6.2. Numerical Inverse Kinematics (Part 2 of 2)

This video applies the Newton-Raphson root-finding method for numerical inverse kinematics when the end-effector configuration is represented as a transformation matrix.

In the previous video, we derived the Newton-Raphson numerical algorithm for inverse kinematics when the end-effector configuration is represented by a minimum set of coordinates x_d. In this final video of Chapter 6, we modify the algorithm so that the desired end-effector configuration is described by the transformation matrix T_sd. We also need to replace the error vector e by something else. The proper way to interpret e is as a velocity which, if the end-effector followed it for unit time, it would move from the current configuration f-of-theta_i to the desired configuration x_d. For our modified algorithm, we need to find the twist that would take the end-effector {b} frame to the desired frame in unit time.

Let's illustrate using these three frames. The {s}-frame is fixed in space. The {d} frame is the desired configuration of the end-effector, and it is represented in the {s}-frame as T_sd. The {b}-frame is the configuration of the end-effector if the joint vector is theta_i, given by the forward kinematics T_sb-of-theta_i. We can calculate the configuration of the frame {d} relative to the frame {b} as T_bd equals T_sb-inverse times T_sd. We are looking for the twist that moves the {b} frame to the {d} frame in unit time, and the matrix representation of this twist is just bracket-V_b equals log of T_bd. If the {b} frame follows the body twist V_b for one unit of time, it will end up at the desired configuration {d}. Thus V_b serves a similar role as the error vector e in the coordinate version of the algorithm.

Now we can write the modified algorithm as shown here. We begin with an initial guess theta_zero, then we calculate the matrix representation of the body twist V_b that moves the {b} frame to the {d} frame. If the angular component omega_b and the linear component v_b of the body twist are both small, then theta_zero is a good solution to the inverse kinematics problem. Otherwise, we update our joint vector guess by adding the pseudoinverse of the body Jacobian times the body twist V_b and repeat.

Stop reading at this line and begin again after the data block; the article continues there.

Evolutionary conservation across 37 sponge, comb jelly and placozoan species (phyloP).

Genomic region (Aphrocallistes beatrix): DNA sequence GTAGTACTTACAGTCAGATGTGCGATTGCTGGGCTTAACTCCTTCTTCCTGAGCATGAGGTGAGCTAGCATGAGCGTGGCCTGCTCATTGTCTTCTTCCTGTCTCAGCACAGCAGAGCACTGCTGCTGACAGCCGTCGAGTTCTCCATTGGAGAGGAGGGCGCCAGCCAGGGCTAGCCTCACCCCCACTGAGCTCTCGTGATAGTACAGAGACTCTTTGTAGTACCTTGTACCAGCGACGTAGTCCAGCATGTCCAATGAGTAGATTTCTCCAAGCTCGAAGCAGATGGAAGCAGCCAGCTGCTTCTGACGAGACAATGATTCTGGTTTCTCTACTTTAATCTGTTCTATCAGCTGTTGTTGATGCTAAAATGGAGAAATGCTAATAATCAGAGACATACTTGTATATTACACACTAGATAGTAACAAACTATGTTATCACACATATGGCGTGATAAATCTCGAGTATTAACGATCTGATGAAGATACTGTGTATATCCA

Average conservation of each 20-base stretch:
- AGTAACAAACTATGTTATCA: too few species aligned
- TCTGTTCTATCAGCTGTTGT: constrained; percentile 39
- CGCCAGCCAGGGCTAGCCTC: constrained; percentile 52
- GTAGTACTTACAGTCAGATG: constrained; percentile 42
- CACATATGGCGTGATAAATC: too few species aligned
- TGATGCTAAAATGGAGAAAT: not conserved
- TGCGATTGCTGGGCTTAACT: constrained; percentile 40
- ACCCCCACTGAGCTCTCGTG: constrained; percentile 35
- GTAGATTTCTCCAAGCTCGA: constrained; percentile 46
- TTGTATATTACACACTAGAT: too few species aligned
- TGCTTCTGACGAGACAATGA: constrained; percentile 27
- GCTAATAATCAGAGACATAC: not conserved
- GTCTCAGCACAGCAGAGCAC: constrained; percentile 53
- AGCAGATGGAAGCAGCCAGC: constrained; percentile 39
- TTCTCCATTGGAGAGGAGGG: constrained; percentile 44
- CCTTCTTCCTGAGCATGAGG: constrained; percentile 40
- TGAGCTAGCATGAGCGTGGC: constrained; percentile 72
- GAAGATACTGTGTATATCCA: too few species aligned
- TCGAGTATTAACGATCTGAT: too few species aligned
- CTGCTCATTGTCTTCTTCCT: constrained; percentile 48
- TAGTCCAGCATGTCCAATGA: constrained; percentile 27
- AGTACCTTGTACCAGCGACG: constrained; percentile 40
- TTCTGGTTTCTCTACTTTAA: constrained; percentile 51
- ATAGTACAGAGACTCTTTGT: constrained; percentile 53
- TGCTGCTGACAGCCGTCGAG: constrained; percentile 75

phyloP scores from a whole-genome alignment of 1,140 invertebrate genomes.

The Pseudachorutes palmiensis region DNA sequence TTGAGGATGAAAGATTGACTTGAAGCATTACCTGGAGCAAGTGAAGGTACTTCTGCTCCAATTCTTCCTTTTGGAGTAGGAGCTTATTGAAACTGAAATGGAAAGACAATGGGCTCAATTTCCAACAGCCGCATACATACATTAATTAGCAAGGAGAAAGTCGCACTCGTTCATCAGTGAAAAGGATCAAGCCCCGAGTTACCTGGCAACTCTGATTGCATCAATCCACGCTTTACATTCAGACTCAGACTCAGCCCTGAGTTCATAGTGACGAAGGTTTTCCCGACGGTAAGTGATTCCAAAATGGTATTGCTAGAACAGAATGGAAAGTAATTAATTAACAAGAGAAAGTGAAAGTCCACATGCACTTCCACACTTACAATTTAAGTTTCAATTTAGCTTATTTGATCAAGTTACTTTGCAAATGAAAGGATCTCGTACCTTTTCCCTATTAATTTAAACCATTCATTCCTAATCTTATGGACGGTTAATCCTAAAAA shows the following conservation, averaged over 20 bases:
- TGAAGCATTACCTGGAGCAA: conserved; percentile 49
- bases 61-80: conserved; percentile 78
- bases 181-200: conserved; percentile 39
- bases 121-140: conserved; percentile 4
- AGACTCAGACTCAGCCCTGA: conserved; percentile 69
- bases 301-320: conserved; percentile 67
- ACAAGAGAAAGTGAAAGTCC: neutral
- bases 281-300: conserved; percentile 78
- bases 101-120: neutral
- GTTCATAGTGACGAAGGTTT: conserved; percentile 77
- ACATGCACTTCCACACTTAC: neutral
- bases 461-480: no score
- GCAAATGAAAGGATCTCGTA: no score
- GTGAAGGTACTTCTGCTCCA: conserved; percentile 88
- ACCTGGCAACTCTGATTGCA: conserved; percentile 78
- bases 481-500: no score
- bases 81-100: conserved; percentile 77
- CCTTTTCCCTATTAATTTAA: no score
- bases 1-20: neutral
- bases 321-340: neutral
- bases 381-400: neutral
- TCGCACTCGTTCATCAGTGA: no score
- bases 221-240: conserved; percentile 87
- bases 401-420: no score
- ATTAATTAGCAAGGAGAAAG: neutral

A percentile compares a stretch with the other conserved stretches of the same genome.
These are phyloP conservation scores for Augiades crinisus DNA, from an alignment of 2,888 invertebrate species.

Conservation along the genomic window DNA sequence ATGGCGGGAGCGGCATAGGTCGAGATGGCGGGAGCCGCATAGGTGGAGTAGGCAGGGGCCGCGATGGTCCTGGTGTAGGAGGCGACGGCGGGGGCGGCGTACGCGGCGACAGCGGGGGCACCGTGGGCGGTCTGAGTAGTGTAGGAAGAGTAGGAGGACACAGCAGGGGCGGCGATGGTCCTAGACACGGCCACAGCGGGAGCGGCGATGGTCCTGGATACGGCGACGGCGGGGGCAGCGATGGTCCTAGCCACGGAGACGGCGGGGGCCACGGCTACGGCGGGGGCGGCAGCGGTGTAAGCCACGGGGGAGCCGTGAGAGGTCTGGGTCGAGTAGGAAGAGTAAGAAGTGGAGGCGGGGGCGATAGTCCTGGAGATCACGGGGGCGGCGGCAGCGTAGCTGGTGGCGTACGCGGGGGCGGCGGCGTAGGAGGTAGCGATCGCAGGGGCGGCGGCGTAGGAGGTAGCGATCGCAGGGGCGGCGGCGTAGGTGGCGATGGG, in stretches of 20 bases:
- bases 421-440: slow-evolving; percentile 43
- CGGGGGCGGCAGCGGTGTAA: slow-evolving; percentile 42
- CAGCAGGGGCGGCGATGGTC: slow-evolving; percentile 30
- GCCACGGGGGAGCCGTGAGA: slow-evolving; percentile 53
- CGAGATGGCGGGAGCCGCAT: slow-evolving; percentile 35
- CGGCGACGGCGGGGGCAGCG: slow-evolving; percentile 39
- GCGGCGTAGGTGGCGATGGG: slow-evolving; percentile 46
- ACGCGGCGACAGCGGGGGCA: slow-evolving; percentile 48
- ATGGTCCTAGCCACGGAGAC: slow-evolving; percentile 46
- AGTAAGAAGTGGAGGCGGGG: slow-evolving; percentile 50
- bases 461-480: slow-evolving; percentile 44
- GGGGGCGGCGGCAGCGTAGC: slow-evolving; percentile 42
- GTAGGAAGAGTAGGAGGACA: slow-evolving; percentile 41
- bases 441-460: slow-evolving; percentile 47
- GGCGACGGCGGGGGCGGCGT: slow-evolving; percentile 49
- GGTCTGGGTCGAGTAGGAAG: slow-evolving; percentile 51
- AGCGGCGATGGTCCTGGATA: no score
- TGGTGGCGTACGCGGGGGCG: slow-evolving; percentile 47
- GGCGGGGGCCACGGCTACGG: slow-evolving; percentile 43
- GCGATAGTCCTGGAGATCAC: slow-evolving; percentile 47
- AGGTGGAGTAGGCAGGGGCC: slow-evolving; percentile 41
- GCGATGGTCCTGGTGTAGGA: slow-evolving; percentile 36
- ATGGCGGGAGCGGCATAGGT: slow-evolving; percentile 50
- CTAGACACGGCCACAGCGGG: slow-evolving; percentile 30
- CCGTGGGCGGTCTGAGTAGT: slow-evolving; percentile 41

We apply this algorithm to the inverse kinematics of a 4-joint RRRP arm. The desired end-effector configuration is illustrated by the frame {d}, but our initial joint vector guess theta-zero would put the end-effector frame {b} at the configuration shown. Let's animate the robot to move to the joint angles found at each of 4 iterations of the Newton-Raphson algorithm. This is iteration 1 ... then 2 ... then 3 ... then 4. After 4 iterations the remaining configuration error is imperceptible, and the numerical inverse kinematics algorithm has converged to a good solution.

Of course in practice the robot would not actually move until it has calculated a solution; the animation here just visually demonstrates the iterations. Let's watch the animation one more time.

We have been focusing on finding the joint positions that achieve a desired end-effector configuration, but in some cases we only need the joint velocities that achieve a desired end-effector twist. We call this the inverse velocity kinematics, where the desired twist V_d and the Jacobian J are expressed in the same frame, either the space frame {s} or the end-effector frame {b}. If the robot has more than 6 joints, the use of the pseudoinverse ensures that the sum of the squares of the elements of theta-dot is the smallest among all joint velocity vectors that achieve the desired twist. If the robot has less than 6 joints, meaning it cannot exactly achieve an arbitrary desired twist, the use of the pseudoinverse ensures that the error of the actual twist from the desired twist minimizes the sum of squares of elements of the error. The book describes other types of inverses that yield solutions minimizing other quantities.

This concludes Chapter 6. With the forward kinematics of Chapter 4, the velocity kinematics of Chapter 5, and the inverse kinematics of Chapter 6, you are now prepared to design kinematic controllers for open-chain robots, as discussed in Chapter 11. But before we do that, in Chapter 7 we look at the forward kinematics, inverse kinematics, and velocity kinematics of closed-chain robots, which exhibit features not present in open chains.